What We Stand For

Equity and Anti-Bias

We shall walk together on this path for life, for all things are part of the universe, and are connected with each other to form one whole unity.
-Maria Montessori

LMS Cultural Fest 2019

Hundreds of parents, faculty, staff, and students came to campus Saturday, September 21st, to celebrate the many cultures represented in this diverse community in honor of International Peace Day 2019. Visitors were treated to the culinary delights of 25 different countries. 

To the many families who shared their heritage -- many thanks for a uniquely-LMS celebration.
 
 

Unity Dance

Eleven middle school students attended the Montessori Model United Nations conference virtually this year. They worked hard week by week all year on consensus-building about pressing global issues, representing Afghanistan, Armenia, and Japan on the following issues: the economic and political advancement of women, fair trade, cybercrime, food security, racism, fake medicine, substance abuse, climate, and disaster risk reduction. You can read the Resolutions that the committees came up with right here. Many of the clauses were written by our very own middle school student delegates.
 
Special note: LMS middle schooler Ava K. earned the opportunity to participate in an MMUN songwriting workshop run by Emmy-nominated recording artist Alexander Star. She applied by writing lyrics relating to one of the United Nations' Sustainable Development Goals. Once selected, she and other students worked with Star to refine lyrics and record vocals, receiving voice coaching in the process.
 
Here is a link to a YouTube video version of this year's recording, Tell Em It's Ya Birthday - a song about eliminating hunger worldwide (you'll hear Ava on the first verse).

The Womens' March

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  • Boston and D.C.

    The Womens’ Marches on January 21st attracted a lot of LMS community members.  The marches were described as “peaceful and non-partisan” and promoted the values of “human rights, equal rights, and freedom from discrimination.” For these reasons, Lexington Montessori School applied for and was accepted as a “Community Partner” based on our commitment to these values as expressed in our statements of school mission, diversity and sustainability.

    Were these marches political and partisan?  For many, yes.  The marches were also peaceful and represented reinforcement of our beliefs as members of this community and all that we teach and support at LMS.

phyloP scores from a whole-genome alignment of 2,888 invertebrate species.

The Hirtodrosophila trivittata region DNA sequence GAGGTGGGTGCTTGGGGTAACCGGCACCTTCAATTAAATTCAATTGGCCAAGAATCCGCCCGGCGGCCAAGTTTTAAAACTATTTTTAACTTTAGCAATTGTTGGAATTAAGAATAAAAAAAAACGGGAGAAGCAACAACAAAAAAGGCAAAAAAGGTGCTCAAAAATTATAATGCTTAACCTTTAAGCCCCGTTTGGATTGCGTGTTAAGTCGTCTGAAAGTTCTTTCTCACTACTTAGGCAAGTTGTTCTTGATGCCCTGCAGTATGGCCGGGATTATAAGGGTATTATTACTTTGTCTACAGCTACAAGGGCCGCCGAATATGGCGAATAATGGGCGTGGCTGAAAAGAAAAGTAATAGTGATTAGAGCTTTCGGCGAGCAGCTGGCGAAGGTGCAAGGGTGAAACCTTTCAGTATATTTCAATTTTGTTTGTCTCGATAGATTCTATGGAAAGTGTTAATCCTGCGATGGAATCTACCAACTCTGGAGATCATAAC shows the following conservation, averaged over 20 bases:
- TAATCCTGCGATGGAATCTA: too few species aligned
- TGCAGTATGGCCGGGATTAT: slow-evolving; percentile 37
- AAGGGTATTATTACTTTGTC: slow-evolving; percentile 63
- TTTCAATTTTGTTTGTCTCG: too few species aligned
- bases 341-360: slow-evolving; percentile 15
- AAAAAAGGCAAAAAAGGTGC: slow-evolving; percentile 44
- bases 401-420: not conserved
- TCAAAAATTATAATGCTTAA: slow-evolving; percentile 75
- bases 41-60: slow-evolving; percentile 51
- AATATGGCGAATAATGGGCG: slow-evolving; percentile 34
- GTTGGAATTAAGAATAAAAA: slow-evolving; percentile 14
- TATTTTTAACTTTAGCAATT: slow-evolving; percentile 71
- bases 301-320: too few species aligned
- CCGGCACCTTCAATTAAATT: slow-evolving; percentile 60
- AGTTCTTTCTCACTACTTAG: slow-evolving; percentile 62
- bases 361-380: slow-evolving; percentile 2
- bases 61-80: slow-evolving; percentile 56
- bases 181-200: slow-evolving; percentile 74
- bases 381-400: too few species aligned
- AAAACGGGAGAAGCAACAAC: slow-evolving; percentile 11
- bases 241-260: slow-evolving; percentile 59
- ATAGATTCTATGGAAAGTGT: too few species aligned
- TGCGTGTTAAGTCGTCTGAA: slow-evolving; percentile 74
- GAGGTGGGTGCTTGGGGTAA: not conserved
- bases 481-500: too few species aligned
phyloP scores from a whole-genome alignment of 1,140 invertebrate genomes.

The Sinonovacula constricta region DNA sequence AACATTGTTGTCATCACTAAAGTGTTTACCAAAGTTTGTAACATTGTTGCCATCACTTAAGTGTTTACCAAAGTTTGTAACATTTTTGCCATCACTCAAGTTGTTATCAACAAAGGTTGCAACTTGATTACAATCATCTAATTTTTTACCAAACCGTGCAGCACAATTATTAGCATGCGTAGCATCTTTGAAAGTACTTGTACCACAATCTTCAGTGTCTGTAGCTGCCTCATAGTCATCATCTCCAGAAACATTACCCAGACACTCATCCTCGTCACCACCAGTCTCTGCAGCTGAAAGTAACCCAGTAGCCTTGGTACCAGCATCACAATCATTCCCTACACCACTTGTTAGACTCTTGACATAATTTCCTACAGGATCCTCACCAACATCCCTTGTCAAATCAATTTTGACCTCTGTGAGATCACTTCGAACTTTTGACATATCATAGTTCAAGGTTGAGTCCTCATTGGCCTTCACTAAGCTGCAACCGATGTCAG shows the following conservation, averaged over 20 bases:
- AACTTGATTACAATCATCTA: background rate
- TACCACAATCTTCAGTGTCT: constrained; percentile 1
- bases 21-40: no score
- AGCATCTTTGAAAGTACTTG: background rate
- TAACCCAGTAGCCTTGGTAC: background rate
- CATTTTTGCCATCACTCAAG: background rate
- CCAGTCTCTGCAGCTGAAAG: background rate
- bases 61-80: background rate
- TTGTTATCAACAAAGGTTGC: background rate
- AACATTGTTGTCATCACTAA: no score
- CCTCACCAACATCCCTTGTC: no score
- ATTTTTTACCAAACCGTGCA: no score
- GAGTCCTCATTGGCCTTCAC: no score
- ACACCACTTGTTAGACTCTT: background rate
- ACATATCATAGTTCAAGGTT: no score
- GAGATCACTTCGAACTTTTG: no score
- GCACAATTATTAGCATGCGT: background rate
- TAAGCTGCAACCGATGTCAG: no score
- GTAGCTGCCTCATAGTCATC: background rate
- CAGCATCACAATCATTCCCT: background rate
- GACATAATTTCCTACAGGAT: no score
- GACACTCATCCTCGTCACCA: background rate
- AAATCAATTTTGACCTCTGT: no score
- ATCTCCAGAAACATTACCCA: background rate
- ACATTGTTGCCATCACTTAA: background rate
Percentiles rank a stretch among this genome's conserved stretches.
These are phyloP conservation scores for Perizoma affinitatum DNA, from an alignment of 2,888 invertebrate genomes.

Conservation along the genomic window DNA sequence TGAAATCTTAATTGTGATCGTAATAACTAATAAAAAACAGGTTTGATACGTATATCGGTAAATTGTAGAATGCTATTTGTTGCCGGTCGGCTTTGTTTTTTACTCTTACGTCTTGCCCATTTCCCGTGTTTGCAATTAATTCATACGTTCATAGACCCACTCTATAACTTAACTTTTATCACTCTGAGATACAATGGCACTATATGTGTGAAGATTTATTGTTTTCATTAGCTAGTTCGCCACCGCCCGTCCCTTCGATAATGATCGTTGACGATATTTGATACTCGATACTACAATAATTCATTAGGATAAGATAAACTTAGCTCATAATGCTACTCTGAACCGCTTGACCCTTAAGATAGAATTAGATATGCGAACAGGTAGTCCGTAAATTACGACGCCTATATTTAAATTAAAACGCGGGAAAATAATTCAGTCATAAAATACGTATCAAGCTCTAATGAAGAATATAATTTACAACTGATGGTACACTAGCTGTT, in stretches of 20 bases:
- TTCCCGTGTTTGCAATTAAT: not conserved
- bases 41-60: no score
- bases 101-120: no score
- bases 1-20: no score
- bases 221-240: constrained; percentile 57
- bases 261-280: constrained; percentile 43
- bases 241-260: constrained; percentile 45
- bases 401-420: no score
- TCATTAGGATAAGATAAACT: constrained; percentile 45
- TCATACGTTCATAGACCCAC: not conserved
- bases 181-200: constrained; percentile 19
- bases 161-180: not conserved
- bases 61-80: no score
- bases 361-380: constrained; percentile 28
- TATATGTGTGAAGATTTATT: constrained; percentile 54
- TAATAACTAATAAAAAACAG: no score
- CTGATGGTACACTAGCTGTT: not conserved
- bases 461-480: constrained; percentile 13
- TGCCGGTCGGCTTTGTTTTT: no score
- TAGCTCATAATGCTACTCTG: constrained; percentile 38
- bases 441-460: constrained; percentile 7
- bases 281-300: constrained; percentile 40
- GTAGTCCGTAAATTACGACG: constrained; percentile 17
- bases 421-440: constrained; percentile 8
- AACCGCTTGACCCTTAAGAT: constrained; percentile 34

As a community, we believe in the power of mutual respect, multiple perspectives, conflict resolution with words, compassion, responsibility, cooperation, collaboration and independence. These comprise the foundation of what we teach and share with students, families and each other; these aspects of our community are often at odds with the way the world and people behave, making them all the more essential to model.

    The recent increase in acts of intolerance by people of all ages in this country, the prospect of even more obstacles to refuge for families from war-ravaged parts of the world, denial of the unhealthy and catastrophic deterioration of our planet, and the growing isolation from the world rather than cooperation with it are just some examples of the current momentum of the country. At LMS our curriculum, values, and pedagogy allow children to learn and experience a more just, peaceful, and compassionate community than they might see in the world. Children learn about themselves, and about their friends, as essential to our community and, at the same time, they understand we are a small part of a big world. Students learn to support statements and opinions with evidence and facts, and they learn to take action when they witness or experience injustice.  In the context of current events our work feels even more important.  As we say in our statement of diversity: We hope our children will go on to their next educational experience feeling rooted in their individual identities, with a profound appreciation for both difference and interconnection.
     

LMS Peace Assembly

Each year, pre-COVID, students and faculty come together to celebrate the International Day of Peace. What made our last celebration particularly special is the fact that we were part of a group of more than 135,000 children in many Montessori Schools around the world doing the same thing.

Equity and Anti-Bias: The Work

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  • Student Affinity Groups

    Elementary and middle school children who share an affinity can choose to have lunch together once every few weeks. These groups foster strong, supportive relationships.
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  • Multicultural Menu - Faculty and staff task force

    Provides opportunities for faculty and staff to learn from each other via book groups, gathering at local ethnic venues and restaurants, attending movies together.
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  • Professional Development -- Inclusion and Understanding

    Faculty and staff participate routinely in workshops, conferences, and on-campus activities to deepen their understanding of issues of diversity.

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  • Anti-Bias Curriculum - Toddler through Middle School

    The anti-bias curriculum provides children opportunities to explore differences, value multiple perspectives, identify and reject stereotypes, and work for equity and justice.
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